<< Home Page | Oxford (Gibbs) Index

Aesop's Fables, translated by Laura Gibbs (2002)

Perry 187 (Romulus 3.2)

Those who are ignorant of their craft will give themselves away, as the following fable shows.
A mighty lion saw a horse grazing in a field. In order to sneakily deceive the horse, the lion approached him in a friendly fashion and said he was a doctor. The horse suspected a trick, but he did not reject the lion's claims. When the lion drew closer, the horse quickly thought up an escape. He pretended that he had a splinter in his hoof, so he lifted up his foot and said, 'Help me, brother; I am so glad you are here! Save me from the splinter that I have stepped on.' The lion approached with feigned deference, concealing his true intentions, whereupon the horse suddenly kicked the lion in the face. Down fell the deadly foe! The lion lay there on the ground for quite a while and when he came to, he saw that the horse was gone and he realized that his head and face and whole body had been wounded. 'It serves me right for approaching the horse in a gentle and friendly way,' said the lion. 'I came to him in the guise of a doctor but I should have approached him like an enemy, as I always did before!'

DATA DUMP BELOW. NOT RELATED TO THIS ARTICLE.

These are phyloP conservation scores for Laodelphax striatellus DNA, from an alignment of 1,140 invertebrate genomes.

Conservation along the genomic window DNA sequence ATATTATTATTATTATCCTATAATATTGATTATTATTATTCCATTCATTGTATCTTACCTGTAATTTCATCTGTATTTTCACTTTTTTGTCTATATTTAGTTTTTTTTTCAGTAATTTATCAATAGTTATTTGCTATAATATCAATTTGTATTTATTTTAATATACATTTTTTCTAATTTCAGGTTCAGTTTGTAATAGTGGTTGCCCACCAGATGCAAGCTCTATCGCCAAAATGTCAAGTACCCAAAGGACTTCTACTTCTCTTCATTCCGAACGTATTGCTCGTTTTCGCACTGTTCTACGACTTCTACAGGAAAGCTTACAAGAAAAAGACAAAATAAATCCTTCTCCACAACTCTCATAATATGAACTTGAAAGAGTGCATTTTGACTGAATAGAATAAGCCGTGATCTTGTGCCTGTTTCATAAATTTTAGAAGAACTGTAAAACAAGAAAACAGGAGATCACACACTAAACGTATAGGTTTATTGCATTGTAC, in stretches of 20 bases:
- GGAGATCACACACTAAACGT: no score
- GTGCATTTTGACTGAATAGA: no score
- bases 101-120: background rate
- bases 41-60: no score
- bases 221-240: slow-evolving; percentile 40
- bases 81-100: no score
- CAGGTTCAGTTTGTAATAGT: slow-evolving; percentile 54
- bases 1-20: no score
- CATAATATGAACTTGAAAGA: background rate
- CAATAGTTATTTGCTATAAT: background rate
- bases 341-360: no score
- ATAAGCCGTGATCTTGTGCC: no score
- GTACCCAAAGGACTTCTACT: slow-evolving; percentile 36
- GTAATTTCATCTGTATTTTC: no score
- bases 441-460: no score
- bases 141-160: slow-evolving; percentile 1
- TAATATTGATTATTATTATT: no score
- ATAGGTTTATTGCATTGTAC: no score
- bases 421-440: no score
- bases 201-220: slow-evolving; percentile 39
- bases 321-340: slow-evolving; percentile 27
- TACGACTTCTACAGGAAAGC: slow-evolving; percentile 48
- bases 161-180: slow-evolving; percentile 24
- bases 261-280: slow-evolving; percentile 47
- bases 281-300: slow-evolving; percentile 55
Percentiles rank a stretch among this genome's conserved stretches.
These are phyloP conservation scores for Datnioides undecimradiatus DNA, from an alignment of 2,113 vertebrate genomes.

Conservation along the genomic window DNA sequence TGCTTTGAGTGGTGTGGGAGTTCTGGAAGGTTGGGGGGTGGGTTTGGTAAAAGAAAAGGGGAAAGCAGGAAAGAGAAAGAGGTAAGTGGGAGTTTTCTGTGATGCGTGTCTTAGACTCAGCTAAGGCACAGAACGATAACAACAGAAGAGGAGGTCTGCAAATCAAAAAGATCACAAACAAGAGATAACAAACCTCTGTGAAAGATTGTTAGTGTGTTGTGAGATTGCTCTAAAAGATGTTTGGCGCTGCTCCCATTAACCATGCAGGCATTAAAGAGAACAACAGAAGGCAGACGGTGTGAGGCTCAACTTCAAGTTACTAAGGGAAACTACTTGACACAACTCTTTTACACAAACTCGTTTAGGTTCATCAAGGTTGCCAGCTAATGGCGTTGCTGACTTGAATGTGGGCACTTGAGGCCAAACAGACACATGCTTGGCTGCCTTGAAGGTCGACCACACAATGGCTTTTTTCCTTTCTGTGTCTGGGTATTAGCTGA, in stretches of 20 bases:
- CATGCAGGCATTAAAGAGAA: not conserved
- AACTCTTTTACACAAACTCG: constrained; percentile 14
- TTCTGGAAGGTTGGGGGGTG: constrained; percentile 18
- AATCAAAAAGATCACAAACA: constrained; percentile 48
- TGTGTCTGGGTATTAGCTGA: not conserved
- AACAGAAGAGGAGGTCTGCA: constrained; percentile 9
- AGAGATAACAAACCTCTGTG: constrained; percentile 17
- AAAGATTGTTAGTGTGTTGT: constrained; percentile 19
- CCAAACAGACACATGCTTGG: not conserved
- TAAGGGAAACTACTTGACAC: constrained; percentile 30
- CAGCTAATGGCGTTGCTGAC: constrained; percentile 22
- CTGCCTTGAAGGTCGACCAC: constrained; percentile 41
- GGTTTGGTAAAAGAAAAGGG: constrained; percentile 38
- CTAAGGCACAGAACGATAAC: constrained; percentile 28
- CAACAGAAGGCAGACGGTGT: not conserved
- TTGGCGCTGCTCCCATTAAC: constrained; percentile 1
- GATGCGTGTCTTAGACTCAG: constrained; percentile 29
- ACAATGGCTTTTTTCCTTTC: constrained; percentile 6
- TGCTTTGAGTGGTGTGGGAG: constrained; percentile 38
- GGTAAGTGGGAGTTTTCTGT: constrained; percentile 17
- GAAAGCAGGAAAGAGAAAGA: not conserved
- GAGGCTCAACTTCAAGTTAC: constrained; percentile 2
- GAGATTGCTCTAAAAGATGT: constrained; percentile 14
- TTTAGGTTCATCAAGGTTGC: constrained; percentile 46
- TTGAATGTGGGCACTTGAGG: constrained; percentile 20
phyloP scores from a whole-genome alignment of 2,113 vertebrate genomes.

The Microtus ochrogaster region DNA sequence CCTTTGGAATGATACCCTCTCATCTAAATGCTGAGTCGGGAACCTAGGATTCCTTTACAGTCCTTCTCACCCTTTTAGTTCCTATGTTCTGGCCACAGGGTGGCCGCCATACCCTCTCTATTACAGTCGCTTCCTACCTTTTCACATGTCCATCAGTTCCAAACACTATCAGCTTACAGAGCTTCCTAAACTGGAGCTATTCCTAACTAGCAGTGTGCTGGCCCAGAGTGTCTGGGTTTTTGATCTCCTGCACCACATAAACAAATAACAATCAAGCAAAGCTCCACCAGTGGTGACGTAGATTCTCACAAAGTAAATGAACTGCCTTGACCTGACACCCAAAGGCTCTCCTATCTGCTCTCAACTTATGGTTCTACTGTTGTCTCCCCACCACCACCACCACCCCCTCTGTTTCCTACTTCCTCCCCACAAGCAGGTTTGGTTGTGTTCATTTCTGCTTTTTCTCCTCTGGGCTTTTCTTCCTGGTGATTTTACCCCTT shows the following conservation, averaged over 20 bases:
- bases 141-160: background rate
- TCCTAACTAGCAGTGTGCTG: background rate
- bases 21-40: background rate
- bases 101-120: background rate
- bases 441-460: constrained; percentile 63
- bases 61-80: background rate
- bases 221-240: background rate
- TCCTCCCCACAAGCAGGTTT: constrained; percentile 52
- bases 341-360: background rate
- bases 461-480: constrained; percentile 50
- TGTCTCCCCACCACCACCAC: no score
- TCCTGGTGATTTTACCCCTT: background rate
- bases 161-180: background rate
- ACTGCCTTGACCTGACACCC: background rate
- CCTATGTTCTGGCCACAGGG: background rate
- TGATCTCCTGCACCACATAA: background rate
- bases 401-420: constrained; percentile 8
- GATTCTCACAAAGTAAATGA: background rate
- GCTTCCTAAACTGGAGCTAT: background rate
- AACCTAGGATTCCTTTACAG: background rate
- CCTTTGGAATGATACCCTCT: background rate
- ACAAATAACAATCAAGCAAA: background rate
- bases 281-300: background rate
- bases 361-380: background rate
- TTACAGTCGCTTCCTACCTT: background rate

Let the audience pay close attention: be yourself and don't pretend to be someone you're not.

Source: Aesop's Fables. A new translation by Laura Gibbs. Oxford University Press (World's Classics): Oxford, 2002.
NOTE: New cover, with new ISBN, published in 2008; contents of book unchanged.